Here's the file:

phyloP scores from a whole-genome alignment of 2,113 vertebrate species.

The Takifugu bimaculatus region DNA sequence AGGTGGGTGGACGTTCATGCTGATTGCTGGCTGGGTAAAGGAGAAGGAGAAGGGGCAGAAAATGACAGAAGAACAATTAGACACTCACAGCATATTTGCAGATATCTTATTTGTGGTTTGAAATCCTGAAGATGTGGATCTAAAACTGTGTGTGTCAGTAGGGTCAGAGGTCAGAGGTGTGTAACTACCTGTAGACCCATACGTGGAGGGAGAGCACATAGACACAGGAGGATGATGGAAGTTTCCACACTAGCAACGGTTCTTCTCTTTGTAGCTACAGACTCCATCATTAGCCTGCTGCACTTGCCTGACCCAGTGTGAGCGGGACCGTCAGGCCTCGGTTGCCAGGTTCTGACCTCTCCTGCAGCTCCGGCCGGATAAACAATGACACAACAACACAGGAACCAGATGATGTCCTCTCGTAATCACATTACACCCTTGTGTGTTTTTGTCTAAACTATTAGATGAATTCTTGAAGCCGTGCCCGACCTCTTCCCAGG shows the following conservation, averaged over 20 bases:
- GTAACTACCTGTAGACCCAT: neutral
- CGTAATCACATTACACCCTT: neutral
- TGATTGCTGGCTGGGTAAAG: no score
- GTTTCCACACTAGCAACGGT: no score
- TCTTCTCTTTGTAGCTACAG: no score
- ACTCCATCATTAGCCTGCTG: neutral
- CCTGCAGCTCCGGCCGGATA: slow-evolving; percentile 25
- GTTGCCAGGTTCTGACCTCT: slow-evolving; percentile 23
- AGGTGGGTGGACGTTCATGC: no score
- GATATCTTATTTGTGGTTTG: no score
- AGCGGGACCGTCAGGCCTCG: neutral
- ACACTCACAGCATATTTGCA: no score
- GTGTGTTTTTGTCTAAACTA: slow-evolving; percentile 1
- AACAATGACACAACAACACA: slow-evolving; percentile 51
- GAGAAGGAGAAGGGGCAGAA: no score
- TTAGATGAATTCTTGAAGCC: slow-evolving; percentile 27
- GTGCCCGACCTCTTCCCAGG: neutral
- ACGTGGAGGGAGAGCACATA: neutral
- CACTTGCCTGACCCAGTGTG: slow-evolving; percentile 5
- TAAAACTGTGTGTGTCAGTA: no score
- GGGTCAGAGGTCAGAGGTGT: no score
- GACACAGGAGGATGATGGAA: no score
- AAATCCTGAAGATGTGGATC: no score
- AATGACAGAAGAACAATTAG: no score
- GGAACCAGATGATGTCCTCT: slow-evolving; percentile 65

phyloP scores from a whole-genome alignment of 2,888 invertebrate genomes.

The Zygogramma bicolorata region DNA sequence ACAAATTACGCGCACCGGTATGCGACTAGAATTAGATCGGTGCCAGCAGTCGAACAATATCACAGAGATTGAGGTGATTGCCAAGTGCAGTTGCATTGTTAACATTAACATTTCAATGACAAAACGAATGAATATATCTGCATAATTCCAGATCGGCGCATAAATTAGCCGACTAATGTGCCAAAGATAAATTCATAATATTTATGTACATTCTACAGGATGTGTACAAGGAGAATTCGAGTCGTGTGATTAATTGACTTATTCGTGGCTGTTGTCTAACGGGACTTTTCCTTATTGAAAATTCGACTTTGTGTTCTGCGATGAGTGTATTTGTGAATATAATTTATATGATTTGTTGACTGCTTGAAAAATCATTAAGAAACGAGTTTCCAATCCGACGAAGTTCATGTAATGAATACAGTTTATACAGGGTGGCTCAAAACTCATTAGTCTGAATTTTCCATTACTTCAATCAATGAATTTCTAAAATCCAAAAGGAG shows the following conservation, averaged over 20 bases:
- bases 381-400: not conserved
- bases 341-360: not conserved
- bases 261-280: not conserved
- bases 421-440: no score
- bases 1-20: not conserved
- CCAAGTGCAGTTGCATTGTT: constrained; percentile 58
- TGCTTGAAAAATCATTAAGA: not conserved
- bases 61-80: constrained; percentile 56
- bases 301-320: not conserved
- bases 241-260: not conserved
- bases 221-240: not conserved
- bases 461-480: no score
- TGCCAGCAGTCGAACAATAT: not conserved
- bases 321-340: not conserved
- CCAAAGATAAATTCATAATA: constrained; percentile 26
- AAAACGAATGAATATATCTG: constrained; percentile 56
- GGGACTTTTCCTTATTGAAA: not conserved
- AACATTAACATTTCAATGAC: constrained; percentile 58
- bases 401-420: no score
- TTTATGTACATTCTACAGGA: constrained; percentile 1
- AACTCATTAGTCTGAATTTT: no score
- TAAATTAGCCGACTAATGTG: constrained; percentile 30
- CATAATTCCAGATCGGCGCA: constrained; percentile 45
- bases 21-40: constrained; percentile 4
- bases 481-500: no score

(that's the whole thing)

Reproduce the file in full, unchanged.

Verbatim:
phyloP scores from a whole-genome alignment of 2,113 vertebrate species.

The Takifugu bimaculatus region DNA sequence AGGTGGGTGGACGTTCATGCTGATTGCTGGCTGGGTAAAGGAGAAGGAGAAGGGGCAGAAAATGACAGAAGAACAATTAGACACTCACAGCATATTTGCAGATATCTTATTTGTGGTTTGAAATCCTGAAGATGTGGATCTAAAACTGTGTGTGTCAGTAGGGTCAGAGGTCAGAGGTGTGTAACTACCTGTAGACCCATACGTGGAGGGAGAGCACATAGACACAGGAGGATGATGGAAGTTTCCACACTAGCAACGGTTCTTCTCTTTGTAGCTACAGACTCCATCATTAGCCTGCTGCACTTGCCTGACCCAGTGTGAGCGGGACCGTCAGGCCTCGGTTGCCAGGTTCTGACCTCTCCTGCAGCTCCGGCCGGATAAACAATGACACAACAACACAGGAACCAGATGATGTCCTCTCGTAATCACATTACACCCTTGTGTGTTTTTGTCTAAACTATTAGATGAATTCTTGAAGCCGTGCCCGACCTCTTCCCAGG shows the following conservation, averaged over 20 bases:
- GTAACTACCTGTAGACCCAT: neutral
- CGTAATCACATTACACCCTT: neutral
- TGATTGCTGGCTGGGTAAAG: no score
- GTTTCCACACTAGCAACGGT: no score
- TCTTCTCTTTGTAGCTACAG: no score
- ACTCCATCATTAGCCTGCTG: neutral
- CCTGCAGCTCCGGCCGGATA: slow-evolving; percentile 25
- GTTGCCAGGTTCTGACCTCT: slow-evolving; percentile 23
- AGGTGGGTGGACGTTCATGC: no score
- GATATCTTATTTGTGGTTTG: no score
- AGCGGGACCGTCAGGCCTCG: neutral
- ACACTCACAGCATATTTGCA: no score
- GTGTGTTTTTGTCTAAACTA: slow-evolving; percentile 1
- AACAATGACACAACAACACA: slow-evolving; percentile 51
- GAGAAGGAGAAGGGGCAGAA: no score
- TTAGATGAATTCTTGAAGCC: slow-evolving; percentile 27
- GTGCCCGACCTCTTCCCAGG: neutral
- ACGTGGAGGGAGAGCACATA: neutral
- CACTTGCCTGACCCAGTGTG: slow-evolving; percentile 5
- TAAAACTGTGTGTGTCAGTA: no score
- GGGTCAGAGGTCAGAGGTGT: no score
- GACACAGGAGGATGATGGAA: no score
- AAATCCTGAAGATGTGGATC: no score
- AATGACAGAAGAACAATTAG: no score
- GGAACCAGATGATGTCCTCT: slow-evolving; percentile 65

phyloP scores from a whole-genome alignment of 2,888 invertebrate genomes.

The Zygogramma bicolorata region DNA sequence ACAAATTACGCGCACCGGTATGCGACTAGAATTAGATCGGTGCCAGCAGTCGAACAATATCACAGAGATTGAGGTGATTGCCAAGTGCAGTTGCATTGTTAACATTAACATTTCAATGACAAAACGAATGAATATATCTGCATAATTCCAGATCGGCGCATAAATTAGCCGACTAATGTGCCAAAGATAAATTCATAATATTTATGTACATTCTACAGGATGTGTACAAGGAGAATTCGAGTCGTGTGATTAATTGACTTATTCGTGGCTGTTGTCTAACGGGACTTTTCCTTATTGAAAATTCGACTTTGTGTTCTGCGATGAGTGTATTTGTGAATATAATTTATATGATTTGTTGACTGCTTGAAAAATCATTAAGAAACGAGTTTCCAATCCGACGAAGTTCATGTAATGAATACAGTTTATACAGGGTGGCTCAAAACTCATTAGTCTGAATTTTCCATTACTTCAATCAATGAATTTCTAAAATCCAAAAGGAG shows the following conservation, averaged over 20 bases:
- bases 381-400: not conserved
- bases 341-360: not conserved
- bases 261-280: not conserved
- bases 421-440: no score
- bases 1-20: not conserved
- CCAAGTGCAGTTGCATTGTT: constrained; percentile 58
- TGCTTGAAAAATCATTAAGA: not conserved
- bases 61-80: constrained; percentile 56
- bases 301-320: not conserved
- bases 241-260: not conserved
- bases 221-240: not conserved
- bases 461-480: no score
- TGCCAGCAGTCGAACAATAT: not conserved
- bases 321-340: not conserved
- CCAAAGATAAATTCATAATA: constrained; percentile 26
- AAAACGAATGAATATATCTG: constrained; percentile 56
- GGGACTTTTCCTTATTGAAA: not conserved
- AACATTAACATTTCAATGAC: constrained; percentile 58
- bases 401-420: no score
- TTTATGTACATTCTACAGGA: constrained; percentile 1
- AACTCATTAGTCTGAATTTT: no score
- TAAATTAGCCGACTAATGTG: constrained; percentile 30
- CATAATTCCAGATCGGCGCA: constrained; percentile 45
- bases 21-40: constrained; percentile 4
- bases 481-500: no score